F&W Best New Chef and winemaker Maria Sinksey’s family recipe for spaetzle, a rustic, ribbony egg-enriched pasta, is steeped in family tradition. Prepared in a bowl, the dough is tipped over a pot of boiling water then quickly cut with a hot knife, allowing the dough pieces to drop into the pot one at a time, guarding against sticking. It takes a little more finesse than more modern methods, but the resulting pasta holds up well during sautéing, the final and most crucial step. Be sure to preheat the skillet before browning the spaetzle; the hot butter gives each piece a golden-brown crust that’s irresistible.

Active Time:
1 hrs
Total Time:
1 hrs 30 mins
6 to 8


  • 3 1/2 cups all-purpose flour (about 14 7/8 ounce)

  • 1/4 cup plus 2 1/4 teaspoons kosher salt, divided

  • 1/2 teaspoon baking powder

  • 1/8 teaspoon freshly grated nutmeg

  • 4 large eggs

  • 4 quart plus 1 cup water, divided

  • Extra-virgin olive oil, as needed

  • 1 1/2 cups unsalted butter (12 ounce), plus more as needed


  1. Stir together flour, 2 1/4 teaspoons salt, baking powder, and nutmeg in a large bowl; make a well in the center. Whisk together eggs and 1 cup water in a separate medium bowl; pour into well in flour mixture. Using a wooden spoon, gradually incorporate flour mixture into egg mixture. Once blended, stir vigorously until dough is smooth, sticky, and stretchy, 1 to 2 minutes. Cover and let stand at room temperature at least 20 minutes or up to 2 hours.

  2. Meanwhile, bring remaining 4 quarts water and remaining 1/4 cup salt to a vigorous simmer in a large pot over medium. Fill a large bowl with ice water; place a colander in ice water.

  3. Uncover dough. Slowly tilt bowl of dough over simmering water until dough just rolls to the edge of the bowl. Dip a sharp knife into the simmering water, and cut dough into about 3-inch-long, 1/8-inch-thick ribbons as it reaches the bowl’s edge, letting ribbons gently drop into water, keeping the knife blade firmly against the edge of the bowl for smooth cuts. (Dip the knife into the simmering water after each cut to keep dough from sticking to the blade.) Repeat until surface of water is mostly covered with dough pieces. Dough pieces will sink initially as they cook and then return to the surface. When cooked pieces float to the surface, cook until firm and pale yellow, about 2 minutes and 30 seconds.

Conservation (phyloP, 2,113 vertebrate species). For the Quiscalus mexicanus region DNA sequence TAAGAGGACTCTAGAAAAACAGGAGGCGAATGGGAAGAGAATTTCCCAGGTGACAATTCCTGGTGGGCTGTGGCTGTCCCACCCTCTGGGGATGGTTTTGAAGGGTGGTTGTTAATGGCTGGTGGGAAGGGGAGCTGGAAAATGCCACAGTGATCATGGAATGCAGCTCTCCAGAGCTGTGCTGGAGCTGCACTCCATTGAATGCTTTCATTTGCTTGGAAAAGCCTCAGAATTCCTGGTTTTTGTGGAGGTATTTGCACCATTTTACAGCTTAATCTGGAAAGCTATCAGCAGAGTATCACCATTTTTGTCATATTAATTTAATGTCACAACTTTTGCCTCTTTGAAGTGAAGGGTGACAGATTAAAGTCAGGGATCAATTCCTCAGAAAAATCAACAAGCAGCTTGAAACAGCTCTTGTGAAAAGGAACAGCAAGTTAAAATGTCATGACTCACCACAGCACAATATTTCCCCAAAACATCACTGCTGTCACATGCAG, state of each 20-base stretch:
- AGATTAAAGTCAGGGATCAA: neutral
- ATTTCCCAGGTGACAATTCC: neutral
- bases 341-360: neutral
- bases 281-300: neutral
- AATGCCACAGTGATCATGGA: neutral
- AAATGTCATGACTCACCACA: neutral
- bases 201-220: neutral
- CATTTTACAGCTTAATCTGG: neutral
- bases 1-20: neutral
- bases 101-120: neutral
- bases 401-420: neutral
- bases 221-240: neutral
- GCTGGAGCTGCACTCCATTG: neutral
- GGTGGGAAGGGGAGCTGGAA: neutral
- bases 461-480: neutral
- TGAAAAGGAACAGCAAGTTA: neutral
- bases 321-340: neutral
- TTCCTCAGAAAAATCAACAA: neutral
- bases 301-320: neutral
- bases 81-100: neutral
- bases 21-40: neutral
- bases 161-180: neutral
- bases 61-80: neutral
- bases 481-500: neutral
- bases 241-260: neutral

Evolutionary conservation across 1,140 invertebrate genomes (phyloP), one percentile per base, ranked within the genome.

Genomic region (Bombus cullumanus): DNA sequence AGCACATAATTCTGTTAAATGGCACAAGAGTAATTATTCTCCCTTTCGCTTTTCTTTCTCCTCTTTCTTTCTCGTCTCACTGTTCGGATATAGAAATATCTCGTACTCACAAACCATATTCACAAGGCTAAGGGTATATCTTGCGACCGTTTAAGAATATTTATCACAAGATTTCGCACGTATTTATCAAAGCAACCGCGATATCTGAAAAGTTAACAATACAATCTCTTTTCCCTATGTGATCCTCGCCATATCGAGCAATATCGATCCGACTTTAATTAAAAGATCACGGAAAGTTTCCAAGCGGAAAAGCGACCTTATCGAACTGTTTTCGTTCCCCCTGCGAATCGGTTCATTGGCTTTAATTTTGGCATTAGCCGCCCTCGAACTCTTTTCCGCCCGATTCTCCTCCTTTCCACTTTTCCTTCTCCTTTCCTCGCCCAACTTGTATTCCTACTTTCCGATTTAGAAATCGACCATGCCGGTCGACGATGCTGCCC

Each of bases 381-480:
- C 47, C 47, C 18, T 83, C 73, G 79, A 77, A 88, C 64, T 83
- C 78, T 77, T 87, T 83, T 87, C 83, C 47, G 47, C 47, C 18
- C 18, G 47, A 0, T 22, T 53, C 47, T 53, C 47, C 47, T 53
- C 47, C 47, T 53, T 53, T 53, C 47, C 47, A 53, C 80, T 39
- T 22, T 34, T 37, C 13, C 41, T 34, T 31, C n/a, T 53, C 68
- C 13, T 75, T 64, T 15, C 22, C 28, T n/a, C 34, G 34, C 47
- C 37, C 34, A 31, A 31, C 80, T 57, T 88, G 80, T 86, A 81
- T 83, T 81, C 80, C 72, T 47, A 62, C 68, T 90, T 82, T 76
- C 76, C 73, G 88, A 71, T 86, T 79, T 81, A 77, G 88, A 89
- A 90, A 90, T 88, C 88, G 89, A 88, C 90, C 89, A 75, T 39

4. Using a slotted spoon or spider, transfer cooked dough pieces to colander in ice water, and let cool 2 minutes. Drain well, and transfer to a rimmed baking sheet. Drizzle lightly with about 1 tablespoon olive oil; toss to coat. Repeat cooking and cooling process with remaining dough and additional olive oil.

  5. Preheat oven to 250°F. Heat a large stainless steel skillet over medium-high. Add 3 tablespoons butter, and swirl until butter is melted. As soon as butter begins to brown, add about 2 cups cooked dough pieces. Immediately toss to coat dough pieces in butter; spread into an even layer. Cook, undisturbed, until each piece forms a crust on the bottom and is golden brown, 3 to 4 minutes. Shake skillet to loosen pieces, and carefully use a spatula to flip. Continue cooking, shaking skillet occasionally, until spaetzle is mostly golden brown and crisp, 3 to 4 minutes.

  6. Transfer spaetzle to an ovenproof serving platter, and keep warm in preheated oven. Repeat with remaining butter and cooked dough pieces. Serve immediately.

Related Articles